Goodell's critics—both in the league and the union—say most of his punishments have no basis in precedent or reason. Or, they say, one particular punishment is levied and then increased when there is public outrage. This is what happened in the Ray Rice case. Goodell punished Rice two games initially for the assault on his then-fiancee. The NFL changed the suspension to an indefinite one only when there was outcry in the media after video of the attack surfaced.
Even one of the appeals judges in the Brady case noted the unevenness of Goodell's use of power. Judge Robert A. Katzmann, the Chief Judge of the U.S. Court of Appeals for the Second Circuit, strongly dissented, noting that Goodell’s punishment of Brady wasn't warranted based on the findings of the Ted Wells report.
“It is ironic that a process designed to ensure fairness to all players," he wrote, "has been unfairly used against one player.”
Goodell's supporters say one simple thing in response: Don't cheat. If you don't cheat, they say, or break the rules, then you're not subject to discipline. To them, it's that simple.
Goodell is also doing what some owners desire, say a number of team officials. There is a group of hardcore owners who for years have felt teams and players flaunted the rules, and they want Goodell to send strong messages that the league won't tolerate anything of the sort.
All of this history feeds into how teams have re-evaluated the Deflategate saga over time.
What changed the minds of the team officials and players regarding New England's guilt? It was two main things:
1. The ideal gas law. The law shows that the footballs may have deflated on their own. "I dismissed this when I first heard about it," one general manager said, "and then I read up on it and thought, 'There's something to this.'"
2. The leak of fake PSI numbers. ESPN reported that 11 of the 12 footballs were under-inflated. That proved not only to be false but purposely planted to sway public opinion. It's assumed by most teams, including the Patriots, that the leak came from someone in the league office.
Even the most hardened Patriots haters inside team offices despised this manipulation. It cannot be stated enough, team officials say, how angry some teams were that steps were taken to basically frame a franchise.
Did the Patriots cheat? To many of the sources I spoke to, that's not even the question. The league did not prove that the Patriots cheated, so the question is: How could it punish them anyway? While hatred for the Patriots remains fully intact, they all wonder what's to prevent what happened to the Patriots from happening to them.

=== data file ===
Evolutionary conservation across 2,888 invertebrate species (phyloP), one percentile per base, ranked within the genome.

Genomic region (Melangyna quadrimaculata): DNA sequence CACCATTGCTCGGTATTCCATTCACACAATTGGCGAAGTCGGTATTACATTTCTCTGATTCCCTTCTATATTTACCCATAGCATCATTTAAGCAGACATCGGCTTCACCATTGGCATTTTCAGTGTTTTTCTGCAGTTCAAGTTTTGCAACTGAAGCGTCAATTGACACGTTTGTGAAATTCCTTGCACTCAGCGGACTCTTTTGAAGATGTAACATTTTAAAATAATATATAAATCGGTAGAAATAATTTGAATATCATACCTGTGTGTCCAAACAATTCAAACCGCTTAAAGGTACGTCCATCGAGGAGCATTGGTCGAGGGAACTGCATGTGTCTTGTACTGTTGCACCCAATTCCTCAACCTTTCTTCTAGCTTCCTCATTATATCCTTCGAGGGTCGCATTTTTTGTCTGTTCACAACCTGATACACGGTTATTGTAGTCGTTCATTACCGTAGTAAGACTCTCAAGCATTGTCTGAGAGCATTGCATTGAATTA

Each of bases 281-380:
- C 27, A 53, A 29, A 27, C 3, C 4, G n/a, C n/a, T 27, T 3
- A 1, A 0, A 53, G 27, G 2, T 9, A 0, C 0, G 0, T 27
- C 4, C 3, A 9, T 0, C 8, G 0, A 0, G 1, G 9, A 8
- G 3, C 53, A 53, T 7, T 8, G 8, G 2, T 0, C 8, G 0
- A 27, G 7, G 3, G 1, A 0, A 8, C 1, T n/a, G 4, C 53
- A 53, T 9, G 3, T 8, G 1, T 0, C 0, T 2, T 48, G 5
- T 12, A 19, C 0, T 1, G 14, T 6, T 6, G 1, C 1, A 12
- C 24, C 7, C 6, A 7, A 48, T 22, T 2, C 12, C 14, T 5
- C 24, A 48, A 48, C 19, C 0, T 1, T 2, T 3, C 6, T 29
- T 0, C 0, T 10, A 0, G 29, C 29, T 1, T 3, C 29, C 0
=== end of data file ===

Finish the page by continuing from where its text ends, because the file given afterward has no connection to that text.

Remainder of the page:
In typical Bill Belichick form, I'm told, he put Deflategate behind him long ago. Belichick is so focused, a laser looks at him and says, "You're more focused than me." This is what he does. This is what he always does. There's a job. Do your job. It's that simple.
"At this point, we're just trying to go through the draft process and learn the players and learn the draft," Belichick said at the owners' meetings last month. "How that matches up to how many [picks we have] and where we pick is something maybe we'll look at later."
At the Patriots' predraft press conference last week, director of player personnel Nick Caserio was asked by a reporter if he and Belichick have talked privately about the ridiculousness of not having a first-rounder.
"Our philosophy is we control the things that we can control," Caserio said. "Our job is to prepare for the draft, and whatever our picks are then be prepared to pick. A lot of that is out of our hands. There's nothing we can do about that, so there's no sense in spending extra time on it. ... We're just going to try and prepare for the draft and take advantage of our opportunities when we pick."
The Patriots have two picks in the second round (60th and 61st overall), two in the third round, five in the sixth round and two in the seventh.
The Patriots, said one opposing general manager, can still "have a hell of draft. They have a lot of picks." Many across the league fully expect Belichick to package picks and try to move up higher in the draft, maybe back into the first round.
But even if they do well in the draft, there's little question the loss of that first-rounder could potentially damage the team for years to come. This is why: The Patriots are pretty damn good at the draft, particularly in the first round.
Not perfect, but good. Rich Hill of Pats Pulpit had a good summary of how much first-round selections have helped the Patriots, factoring in other picks or players gained by trading them:
Think of this: the Patriots have converted their first round picks over the past nine seasons into Randy Moss, Jerod Mayo, Julian Edelman, Devin McCourty, Rob Gronkowski, Aaron Hernandez, Nate Solder, Shane Vereen, Chandler Jones, Dont'a Hightower, Jamie Collins, Logan Ryan, LeGarrette Blount, Dominique Easley, and Malcom Brown, plus other prospects that haven't panned out like Brandon Meriweather (although he probably should be on that first list if shorter-term impact players like Hernandez and Ryan are), Shawn Crable, Taylor Price, Josh Boyce, and others.
To sum it up, New England has a track record of making the most of its first-round picks.
Not every team has that track record. It's a big part of why the Patriots are the Patriots and why other teams aren't. It's a big part of why other teams hate the Patriots.
Wanting to see things go wrong for the Patriots is a natural and powerful instinct.
And yet, in this climate, fear of the commissioner's wrath is even more powerful.
Mike Freeman covers the NFL for Bleacher Report.